Soldiers Celebrate High Holidays in Iraq
When Rabbi Mitchell Ackerson blew the shofar this past Rosh Hashanah, it reverberated throughout one of Saddam Hussein’s former palaces. More than 100 Jewish members of the U.S. forces stationed in Iraq attended the High Holiday services at the former Iraqi dictator’s Baghdad compound.
They seemed shocked and awed, not least by the echo.
Then under a late afternoon sun, the group performed the customary Tashlich ceremony outside the palace, casting pieces of bread representing sins into a private lake once owned by the Iraqi dictator’s sons, Uday and Qusay.
"It was a gorgeous setting," said Ackerson, who is from Baltimore. "It tells me we can actually put these places to good use."
As the senior rabbinic chaplain for the U.S. operation in Iraq, Ackerson said he wanted this High Holiday season to start with a spiritual bang for the estimated 500 Jews among the 130,000 U.S. troops in Iraq and Kuwait.
It seems to have worked.
"One sergeant told me it was the most meaningful Rosh Hashanah he’s had in 20 years," Ackerson said of the palace services.
There were also services for Jewish service personnel in Tikrit, north of Baghdad, which drew some 50 people, and two services in Kuwait, where U.S. forces also are stationed.
American donors enhanced the holiday celebrations for the Jews serving in the Gulf. Three New York synagogues donated four Torah scrolls, each insured for $10,000, and one Maryland congregation sent prayer books and Hebrew learning material for the holiday events, which will include Yom Kippur and Sukkot services.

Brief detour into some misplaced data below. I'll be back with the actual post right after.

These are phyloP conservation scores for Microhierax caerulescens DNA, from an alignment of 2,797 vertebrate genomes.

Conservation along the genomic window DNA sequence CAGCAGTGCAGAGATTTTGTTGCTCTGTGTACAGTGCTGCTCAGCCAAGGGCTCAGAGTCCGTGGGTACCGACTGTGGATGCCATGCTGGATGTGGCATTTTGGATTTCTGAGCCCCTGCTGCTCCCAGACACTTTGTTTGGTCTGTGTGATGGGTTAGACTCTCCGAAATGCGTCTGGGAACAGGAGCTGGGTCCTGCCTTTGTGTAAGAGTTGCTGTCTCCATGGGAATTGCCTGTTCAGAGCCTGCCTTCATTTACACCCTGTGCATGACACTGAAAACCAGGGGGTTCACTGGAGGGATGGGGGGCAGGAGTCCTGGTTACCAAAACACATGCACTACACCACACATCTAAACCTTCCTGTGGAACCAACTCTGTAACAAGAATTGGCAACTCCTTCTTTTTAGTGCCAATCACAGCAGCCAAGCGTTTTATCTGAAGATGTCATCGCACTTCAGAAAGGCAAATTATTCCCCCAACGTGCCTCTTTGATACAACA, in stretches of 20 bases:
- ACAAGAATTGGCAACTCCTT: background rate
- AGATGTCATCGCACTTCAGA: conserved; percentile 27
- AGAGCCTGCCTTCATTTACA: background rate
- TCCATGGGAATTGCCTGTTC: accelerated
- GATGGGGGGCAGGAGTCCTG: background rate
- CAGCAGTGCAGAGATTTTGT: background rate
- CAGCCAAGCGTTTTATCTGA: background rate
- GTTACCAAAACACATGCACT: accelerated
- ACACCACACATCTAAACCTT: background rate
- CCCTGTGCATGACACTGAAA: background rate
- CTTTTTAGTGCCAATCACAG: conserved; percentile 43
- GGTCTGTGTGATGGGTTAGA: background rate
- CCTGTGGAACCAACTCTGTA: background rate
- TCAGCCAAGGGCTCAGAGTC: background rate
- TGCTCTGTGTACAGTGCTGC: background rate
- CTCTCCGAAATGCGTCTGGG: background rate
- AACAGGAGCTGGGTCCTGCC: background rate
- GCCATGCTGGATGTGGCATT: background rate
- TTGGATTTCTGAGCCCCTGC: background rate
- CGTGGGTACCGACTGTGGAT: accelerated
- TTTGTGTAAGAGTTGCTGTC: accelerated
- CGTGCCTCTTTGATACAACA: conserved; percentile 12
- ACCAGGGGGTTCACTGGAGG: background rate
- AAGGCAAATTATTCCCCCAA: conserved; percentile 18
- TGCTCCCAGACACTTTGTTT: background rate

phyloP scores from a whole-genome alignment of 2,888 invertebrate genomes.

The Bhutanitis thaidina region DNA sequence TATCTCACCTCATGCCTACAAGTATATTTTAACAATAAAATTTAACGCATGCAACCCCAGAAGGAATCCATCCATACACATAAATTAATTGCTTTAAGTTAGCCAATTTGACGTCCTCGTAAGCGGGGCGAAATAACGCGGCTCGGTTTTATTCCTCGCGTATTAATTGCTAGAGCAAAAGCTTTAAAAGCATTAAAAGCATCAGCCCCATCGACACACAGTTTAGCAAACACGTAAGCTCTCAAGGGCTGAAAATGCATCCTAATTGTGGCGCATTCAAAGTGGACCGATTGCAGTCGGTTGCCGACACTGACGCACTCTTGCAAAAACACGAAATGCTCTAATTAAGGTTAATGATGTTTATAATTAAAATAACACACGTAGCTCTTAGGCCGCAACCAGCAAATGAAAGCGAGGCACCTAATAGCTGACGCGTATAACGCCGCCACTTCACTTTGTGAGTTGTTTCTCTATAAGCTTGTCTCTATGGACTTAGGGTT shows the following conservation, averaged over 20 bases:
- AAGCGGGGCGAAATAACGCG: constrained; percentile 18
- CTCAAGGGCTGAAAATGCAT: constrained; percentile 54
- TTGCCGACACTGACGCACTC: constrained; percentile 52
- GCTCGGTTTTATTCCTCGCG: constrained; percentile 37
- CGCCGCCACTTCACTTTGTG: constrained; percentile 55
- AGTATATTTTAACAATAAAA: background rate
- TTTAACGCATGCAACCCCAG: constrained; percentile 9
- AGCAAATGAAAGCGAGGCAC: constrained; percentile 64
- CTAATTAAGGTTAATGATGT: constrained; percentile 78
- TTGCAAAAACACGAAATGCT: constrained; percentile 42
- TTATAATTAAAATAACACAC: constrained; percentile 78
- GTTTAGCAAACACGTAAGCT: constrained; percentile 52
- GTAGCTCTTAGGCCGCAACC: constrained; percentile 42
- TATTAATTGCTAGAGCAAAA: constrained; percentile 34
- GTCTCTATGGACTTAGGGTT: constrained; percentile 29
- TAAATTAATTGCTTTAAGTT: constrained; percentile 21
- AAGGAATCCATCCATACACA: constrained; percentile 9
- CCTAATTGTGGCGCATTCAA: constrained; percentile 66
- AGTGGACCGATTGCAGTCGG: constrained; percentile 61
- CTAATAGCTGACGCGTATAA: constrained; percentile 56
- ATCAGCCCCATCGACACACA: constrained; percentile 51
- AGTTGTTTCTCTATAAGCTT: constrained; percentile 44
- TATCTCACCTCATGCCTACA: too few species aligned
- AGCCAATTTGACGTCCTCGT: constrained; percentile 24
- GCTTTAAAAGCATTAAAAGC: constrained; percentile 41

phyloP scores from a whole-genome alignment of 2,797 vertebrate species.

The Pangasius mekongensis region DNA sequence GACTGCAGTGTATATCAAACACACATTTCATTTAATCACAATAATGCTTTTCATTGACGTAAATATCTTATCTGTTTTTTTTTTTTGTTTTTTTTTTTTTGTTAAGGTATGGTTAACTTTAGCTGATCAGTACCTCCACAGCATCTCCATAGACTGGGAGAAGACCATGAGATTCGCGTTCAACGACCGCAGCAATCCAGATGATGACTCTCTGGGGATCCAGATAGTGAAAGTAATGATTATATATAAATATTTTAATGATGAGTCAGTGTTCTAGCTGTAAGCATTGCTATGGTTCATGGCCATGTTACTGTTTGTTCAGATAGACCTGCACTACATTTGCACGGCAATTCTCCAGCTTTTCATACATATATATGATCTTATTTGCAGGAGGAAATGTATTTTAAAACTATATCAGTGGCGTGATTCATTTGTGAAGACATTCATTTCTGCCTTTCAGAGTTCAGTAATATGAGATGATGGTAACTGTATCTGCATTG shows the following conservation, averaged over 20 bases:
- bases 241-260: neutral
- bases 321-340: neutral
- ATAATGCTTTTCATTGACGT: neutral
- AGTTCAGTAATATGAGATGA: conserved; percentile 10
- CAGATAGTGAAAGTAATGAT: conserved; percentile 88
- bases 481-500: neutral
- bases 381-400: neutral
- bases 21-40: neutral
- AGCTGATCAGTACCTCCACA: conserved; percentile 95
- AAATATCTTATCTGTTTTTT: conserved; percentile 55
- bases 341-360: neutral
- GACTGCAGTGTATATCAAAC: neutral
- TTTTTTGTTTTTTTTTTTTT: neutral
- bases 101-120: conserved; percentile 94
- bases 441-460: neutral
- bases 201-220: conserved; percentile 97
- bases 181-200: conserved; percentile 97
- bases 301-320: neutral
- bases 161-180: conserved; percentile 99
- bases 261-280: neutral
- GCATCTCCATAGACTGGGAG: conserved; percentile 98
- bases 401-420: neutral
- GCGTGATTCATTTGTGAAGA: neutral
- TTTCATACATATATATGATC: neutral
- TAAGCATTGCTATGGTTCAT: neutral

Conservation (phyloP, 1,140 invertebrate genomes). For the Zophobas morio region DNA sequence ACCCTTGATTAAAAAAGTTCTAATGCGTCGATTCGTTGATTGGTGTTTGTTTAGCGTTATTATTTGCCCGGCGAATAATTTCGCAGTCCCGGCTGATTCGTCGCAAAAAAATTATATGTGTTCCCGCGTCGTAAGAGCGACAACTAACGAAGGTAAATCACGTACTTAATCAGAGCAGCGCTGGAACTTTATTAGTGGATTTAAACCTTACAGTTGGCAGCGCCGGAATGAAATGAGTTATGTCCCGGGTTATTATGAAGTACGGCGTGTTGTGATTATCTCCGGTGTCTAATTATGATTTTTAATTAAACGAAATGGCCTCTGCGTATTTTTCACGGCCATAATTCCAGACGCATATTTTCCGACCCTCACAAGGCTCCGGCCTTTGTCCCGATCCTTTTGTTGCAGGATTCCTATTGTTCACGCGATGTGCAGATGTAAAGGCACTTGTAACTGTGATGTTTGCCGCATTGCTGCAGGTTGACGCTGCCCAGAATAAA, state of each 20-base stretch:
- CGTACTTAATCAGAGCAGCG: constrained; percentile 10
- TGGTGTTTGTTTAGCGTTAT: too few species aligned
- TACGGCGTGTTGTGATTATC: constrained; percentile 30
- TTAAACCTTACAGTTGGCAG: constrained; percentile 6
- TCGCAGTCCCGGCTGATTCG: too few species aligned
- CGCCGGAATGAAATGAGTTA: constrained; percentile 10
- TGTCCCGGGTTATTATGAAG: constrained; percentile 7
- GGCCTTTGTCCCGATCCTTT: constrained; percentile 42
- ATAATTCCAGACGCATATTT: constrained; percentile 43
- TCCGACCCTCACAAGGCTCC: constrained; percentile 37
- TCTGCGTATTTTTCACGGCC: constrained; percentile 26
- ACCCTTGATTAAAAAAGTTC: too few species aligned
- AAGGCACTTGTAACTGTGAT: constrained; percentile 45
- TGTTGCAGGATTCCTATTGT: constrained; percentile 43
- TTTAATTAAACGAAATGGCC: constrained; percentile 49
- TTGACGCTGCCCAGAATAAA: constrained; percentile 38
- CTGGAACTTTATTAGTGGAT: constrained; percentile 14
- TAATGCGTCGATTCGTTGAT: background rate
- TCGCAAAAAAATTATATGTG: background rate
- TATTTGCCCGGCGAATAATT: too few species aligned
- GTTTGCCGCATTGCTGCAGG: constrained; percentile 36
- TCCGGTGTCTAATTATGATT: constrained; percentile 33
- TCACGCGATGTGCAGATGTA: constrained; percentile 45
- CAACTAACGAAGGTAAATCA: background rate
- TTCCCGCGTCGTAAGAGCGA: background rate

The Torahs capped a months-long civilian grass-roots effort dubbed "Operation Apples and Honey" by the Jewish Educators Network of New York. The group also sent 1,200 kosher dinners and 800 bagel-and-lox lunches to the troops to complement their usual ready-to-eat meals, along with prayer books, books on Judaism and ritual objects such as Kiddush Cups.
Maj. David Rosner, a U.S. Marine who served in the first Gulf War in addition to the current conflict, said Jewish troops deeply appreciate such efforts.
But not all Jewish armed personnel made it to the holiday services.
One Jewish GI who had planned to attend the Baghdad service on Rosh Hashanah was Spc. Matthew Boyer, 24, a member of the field artillery unit of the Army’s 101st Airborne Division, 3rd Brigade, which is guarding oil fields north of the city.
But Boyer — who participated in the mission that hunted down Uday and Qusay — was called to a special mission instead. During that mission, a friend was fatally shot in the neck.
Others Jewish servicemen were able to come home, at least briefly, for the High Holidays.
Kayitz Finley, 21, a marine corporal from Los Angeles, is at home on 30 days’ leave. The son of ex-Marine Rabbi Mordecai Finley of Congregation Ohr HaTorah in Los Angeles, the young Finley said he has encountered all kinds of hostilities in Iraq.
In his first of many firefights during the war, Finley recalled lying in a ditch and watching a rocket-propelled grenade fly over his head "so close you could see the engravings on it. But I wiped away all the fear, picked up my rifle and just went to work."